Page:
The polling is over in Egypt, but the dust has not yet settled. Given the simoon of recent political events, it is not likely to settle soon. Unofficial tallies place the Muslim Brotherhood backed candidate, Mohammed Morsi, with the lead. But the official results will not be released until June 21. Yet, it is possible to ask if there can be any real winner, since the ruling military council has ensured that it will continue to call the shots and ride oversight on any new government. The stage is now set for either a confrontation between supporters of the Brotherhood and the military or a marriage of convenience. I suspect the latter. The military is not about to lose power, not has it gambled away its prestige by engaging in ruthless slaughter as has happened in Syria.

Egypt, as most people know even if they only read their King James Bible, has a long history. Relics of the pharaohs dot the landscape; the pharaohs were gods on earth, the absolute dictators of their day, and they generally got along fine with the religious framers. When Akhenaten tried to go against the grains of the gods and call for the worship of one God, Aten, it was a short-lived moment. The rulers in the Islamic era were also not on the side of democracy. When the Mamluks, foreign mercenaries who wreaked havoc on the locals, took over in the 13th century, they played the religion game and adopted devout-sounding names, but their lust was for power and revenues and not to glorify Allah. It is tempting to view the continuing role of Egypt’s military as a Mamluk ploy, only from within. The military today is thoroughly Egyptian and has vast economic assets as well as the ability to channel politics.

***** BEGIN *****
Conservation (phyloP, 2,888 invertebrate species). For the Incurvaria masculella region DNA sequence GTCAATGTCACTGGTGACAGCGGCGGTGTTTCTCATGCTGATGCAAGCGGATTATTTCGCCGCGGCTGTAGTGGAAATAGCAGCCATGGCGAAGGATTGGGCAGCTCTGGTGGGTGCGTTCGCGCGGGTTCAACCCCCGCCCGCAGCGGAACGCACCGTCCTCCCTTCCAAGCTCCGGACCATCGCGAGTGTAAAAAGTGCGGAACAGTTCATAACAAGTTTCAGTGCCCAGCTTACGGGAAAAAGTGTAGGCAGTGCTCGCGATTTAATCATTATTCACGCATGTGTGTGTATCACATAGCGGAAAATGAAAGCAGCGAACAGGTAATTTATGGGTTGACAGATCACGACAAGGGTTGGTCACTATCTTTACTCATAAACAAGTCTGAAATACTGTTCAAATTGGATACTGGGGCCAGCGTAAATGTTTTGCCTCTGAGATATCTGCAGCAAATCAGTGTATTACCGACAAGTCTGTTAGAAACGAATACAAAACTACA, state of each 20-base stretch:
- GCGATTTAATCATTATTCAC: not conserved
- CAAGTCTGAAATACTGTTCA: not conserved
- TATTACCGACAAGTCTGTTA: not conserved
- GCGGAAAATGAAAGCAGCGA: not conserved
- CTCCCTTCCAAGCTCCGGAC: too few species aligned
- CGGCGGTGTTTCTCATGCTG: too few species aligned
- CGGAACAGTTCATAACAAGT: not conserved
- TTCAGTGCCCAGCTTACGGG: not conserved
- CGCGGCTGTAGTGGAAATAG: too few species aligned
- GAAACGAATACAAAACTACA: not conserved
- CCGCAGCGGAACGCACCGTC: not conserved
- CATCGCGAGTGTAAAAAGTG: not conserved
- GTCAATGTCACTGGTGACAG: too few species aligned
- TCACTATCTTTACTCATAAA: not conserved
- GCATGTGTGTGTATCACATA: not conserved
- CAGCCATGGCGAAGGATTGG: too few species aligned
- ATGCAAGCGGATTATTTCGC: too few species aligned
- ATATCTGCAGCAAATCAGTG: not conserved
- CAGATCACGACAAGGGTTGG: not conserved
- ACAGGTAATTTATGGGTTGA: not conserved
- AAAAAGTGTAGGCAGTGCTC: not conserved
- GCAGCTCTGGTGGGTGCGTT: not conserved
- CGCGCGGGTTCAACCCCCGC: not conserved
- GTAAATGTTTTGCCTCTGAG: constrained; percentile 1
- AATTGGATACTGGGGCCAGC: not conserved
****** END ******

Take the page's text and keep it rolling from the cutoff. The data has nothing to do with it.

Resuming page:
The Brotherhood has been careful up to this point to target leaders, such as Mubarak, rather than the institution of the military. Should Morsi be declared the victor, I suspect he will not challenge the military but play the role they will allow him to play. This is probably the best course for Egypt. The dream of a secular, democratic state emulating the West was absurd from the start, a CNN-sensationalism that misread anger in the streets as a political revolution. Egypt will have a new balance of power. The military will prevent the country from becoming an Iran, a situation as absurd to imagine as it becoming a Sweden, and Morsi will no doubt whittle away the culture of corruption in which millions of Egyptian pounds are funneled into the bank accounts of government officials.

There is no winner, but there is change in the air. And finally there is a situation where the Brotherhood has to put up or shut up. They gained followers by challenging the arrogance of past leaders, but now there must be some progress made in alleviating the dire economic conditions in the country. The most obvious path is to once again make Egypt a major tourist destination. The Brotherhood, unlike the Taliban, does not disdain its ancient past; its leaders may speak out against capitalist usury, but the tinkle of dollars and euros is still music in their ears.

If you are not sure what the future holds for Egypt, just ask the sphinx. He has seen more than all the current pundits could ever imagine.

Daniel Martin Varisco